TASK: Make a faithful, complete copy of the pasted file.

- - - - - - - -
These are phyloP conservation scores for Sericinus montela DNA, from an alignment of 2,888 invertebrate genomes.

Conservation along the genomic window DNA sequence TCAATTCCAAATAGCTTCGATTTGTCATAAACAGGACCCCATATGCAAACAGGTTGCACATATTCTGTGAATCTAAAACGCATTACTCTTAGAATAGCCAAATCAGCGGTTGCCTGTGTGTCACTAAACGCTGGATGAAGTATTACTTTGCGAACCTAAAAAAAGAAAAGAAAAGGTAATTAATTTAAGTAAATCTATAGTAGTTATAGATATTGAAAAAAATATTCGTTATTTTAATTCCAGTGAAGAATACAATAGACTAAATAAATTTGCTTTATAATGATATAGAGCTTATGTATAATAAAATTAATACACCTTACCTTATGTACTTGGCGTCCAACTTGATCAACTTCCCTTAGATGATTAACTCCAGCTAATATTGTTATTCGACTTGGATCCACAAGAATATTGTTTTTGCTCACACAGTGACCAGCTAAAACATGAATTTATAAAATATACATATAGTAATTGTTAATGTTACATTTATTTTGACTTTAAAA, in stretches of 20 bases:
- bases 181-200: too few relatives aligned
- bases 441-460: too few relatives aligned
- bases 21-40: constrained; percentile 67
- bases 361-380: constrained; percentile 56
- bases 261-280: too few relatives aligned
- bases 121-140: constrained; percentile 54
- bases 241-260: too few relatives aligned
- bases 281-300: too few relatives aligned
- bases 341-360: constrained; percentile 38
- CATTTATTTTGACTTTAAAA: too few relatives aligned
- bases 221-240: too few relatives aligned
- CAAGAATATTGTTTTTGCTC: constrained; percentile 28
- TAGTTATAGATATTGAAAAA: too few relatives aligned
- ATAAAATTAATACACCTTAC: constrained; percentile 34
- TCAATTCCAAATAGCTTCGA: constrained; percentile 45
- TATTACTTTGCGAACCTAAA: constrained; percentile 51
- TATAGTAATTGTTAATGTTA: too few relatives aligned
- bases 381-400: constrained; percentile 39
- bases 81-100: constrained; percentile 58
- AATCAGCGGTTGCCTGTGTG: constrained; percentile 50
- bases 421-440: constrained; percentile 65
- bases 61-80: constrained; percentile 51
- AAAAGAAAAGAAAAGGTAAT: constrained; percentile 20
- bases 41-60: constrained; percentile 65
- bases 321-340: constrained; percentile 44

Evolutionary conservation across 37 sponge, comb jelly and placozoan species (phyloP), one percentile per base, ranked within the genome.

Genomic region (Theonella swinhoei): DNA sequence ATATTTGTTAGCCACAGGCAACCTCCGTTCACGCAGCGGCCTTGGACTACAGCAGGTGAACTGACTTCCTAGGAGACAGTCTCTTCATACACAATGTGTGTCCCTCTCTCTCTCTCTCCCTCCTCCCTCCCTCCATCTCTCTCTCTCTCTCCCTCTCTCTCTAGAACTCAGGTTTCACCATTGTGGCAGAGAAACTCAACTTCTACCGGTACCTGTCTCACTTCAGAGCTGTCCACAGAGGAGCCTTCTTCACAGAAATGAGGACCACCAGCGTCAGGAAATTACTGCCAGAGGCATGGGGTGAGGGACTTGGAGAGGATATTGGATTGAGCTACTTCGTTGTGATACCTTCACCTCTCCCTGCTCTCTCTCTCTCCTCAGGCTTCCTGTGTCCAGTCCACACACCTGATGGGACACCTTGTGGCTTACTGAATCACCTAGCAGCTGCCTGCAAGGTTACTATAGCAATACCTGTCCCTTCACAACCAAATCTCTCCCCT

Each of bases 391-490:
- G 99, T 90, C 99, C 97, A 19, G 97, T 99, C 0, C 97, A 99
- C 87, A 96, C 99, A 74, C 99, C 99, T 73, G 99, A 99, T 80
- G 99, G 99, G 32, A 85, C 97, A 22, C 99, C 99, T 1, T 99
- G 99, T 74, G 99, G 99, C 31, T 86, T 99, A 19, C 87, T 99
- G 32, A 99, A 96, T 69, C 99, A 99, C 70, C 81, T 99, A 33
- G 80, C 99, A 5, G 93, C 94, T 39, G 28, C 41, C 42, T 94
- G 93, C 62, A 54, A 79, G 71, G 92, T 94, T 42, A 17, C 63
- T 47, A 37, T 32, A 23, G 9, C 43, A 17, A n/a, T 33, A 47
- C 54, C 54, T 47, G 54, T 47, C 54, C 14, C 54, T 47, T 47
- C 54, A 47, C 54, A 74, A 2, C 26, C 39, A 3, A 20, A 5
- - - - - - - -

These are phyloP conservation scores for Sericinus montela DNA, from an alignment of 2,888 invertebrate genomes.

Conservation along the genomic window DNA sequence TCAATTCCAAATAGCTTCGATTTGTCATAAACAGGACCCCATATGCAAACAGGTTGCACATATTCTGTGAATCTAAAACGCATTACTCTTAGAATAGCCAAATCAGCGGTTGCCTGTGTGTCACTAAACGCTGGATGAAGTATTACTTTGCGAACCTAAAAAAAGAAAAGAAAAGGTAATTAATTTAAGTAAATCTATAGTAGTTATAGATATTGAAAAAAATATTCGTTATTTTAATTCCAGTGAAGAATACAATAGACTAAATAAATTTGCTTTATAATGATATAGAGCTTATGTATAATAAAATTAATACACCTTACCTTATGTACTTGGCGTCCAACTTGATCAACTTCCCTTAGATGATTAACTCCAGCTAATATTGTTATTCGACTTGGATCCACAAGAATATTGTTTTTGCTCACACAGTGACCAGCTAAAACATGAATTTATAAAATATACATATAGTAATTGTTAATGTTACATTTATTTTGACTTTAAAA, in stretches of 20 bases:
- bases 181-200: too few relatives aligned
- bases 441-460: too few relatives aligned
- bases 21-40: constrained; percentile 67
- bases 361-380: constrained; percentile 56
- bases 261-280: too few relatives aligned
- bases 121-140: constrained; percentile 54
- bases 241-260: too few relatives aligned
- bases 281-300: too few relatives aligned
- bases 341-360: constrained; percentile 38
- CATTTATTTTGACTTTAAAA: too few relatives aligned
- bases 221-240: too few relatives aligned
- CAAGAATATTGTTTTTGCTC: constrained; percentile 28
- TAGTTATAGATATTGAAAAA: too few relatives aligned
- ATAAAATTAATACACCTTAC: constrained; percentile 34
- TCAATTCCAAATAGCTTCGA: constrained; percentile 45
- TATTACTTTGCGAACCTAAA: constrained; percentile 51
- TATAGTAATTGTTAATGTTA: too few relatives aligned
- bases 381-400: constrained; percentile 39
- bases 81-100: constrained; percentile 58
- AATCAGCGGTTGCCTGTGTG: constrained; percentile 50
- bases 421-440: constrained; percentile 65
- bases 61-80: constrained; percentile 51
- AAAAGAAAAGAAAAGGTAAT: constrained; percentile 20
- bases 41-60: constrained; percentile 65
- bases 321-340: constrained; percentile 44

Evolutionary conservation across 37 sponge, comb jelly and placozoan species (phyloP), one percentile per base, ranked within the genome.

Genomic region (Theonella swinhoei): DNA sequence ATATTTGTTAGCCACAGGCAACCTCCGTTCACGCAGCGGCCTTGGACTACAGCAGGTGAACTGACTTCCTAGGAGACAGTCTCTTCATACACAATGTGTGTCCCTCTCTCTCTCTCTCCCTCCTCCCTCCCTCCATCTCTCTCTCTCTCTCCCTCTCTCTCTAGAACTCAGGTTTCACCATTGTGGCAGAGAAACTCAACTTCTACCGGTACCTGTCTCACTTCAGAGCTGTCCACAGAGGAGCCTTCTTCACAGAAATGAGGACCACCAGCGTCAGGAAATTACTGCCAGAGGCATGGGGTGAGGGACTTGGAGAGGATATTGGATTGAGCTACTTCGTTGTGATACCTTCACCTCTCCCTGCTCTCTCTCTCTCCTCAGGCTTCCTGTGTCCAGTCCACACACCTGATGGGACACCTTGTGGCTTACTGAATCACCTAGCAGCTGCCTGCAAGGTTACTATAGCAATACCTGTCCCTTCACAACCAAATCTCTCCCCT

Each of bases 391-490:
- G 99, T 90, C 99, C 97, A 19, G 97, T 99, C 0, C 97, A 99
- C 87, A 96, C 99, A 74, C 99, C 99, T 73, G 99, A 99, T 80
- G 99, G 99, G 32, A 85, C 97, A 22, C 99, C 99, T 1, T 99
- G 99, T 74, G 99, G 99, C 31, T 86, T 99, A 19, C 87, T 99
- G 32, A 99, A 96, T 69, C 99, A 99, C 70, C 81, T 99, A 33
- G 80, C 99, A 5, G 93, C 94, T 39, G 28, C 41, C 42, T 94
- G 93, C 62, A 54, A 79, G 71, G 92, T 94, T 42, A 17, C 63
- T 47, A 37, T 32, A 23, G 9, C 43, A 17, A n/a, T 33, A 47
- C 54, C 54, T 47, G 54, T 47, C 54, C 14, C 54, T 47, T 47
- C 54, A 47, C 54, A 74, A 2, C 26, C 39, A 3, A 20, A 5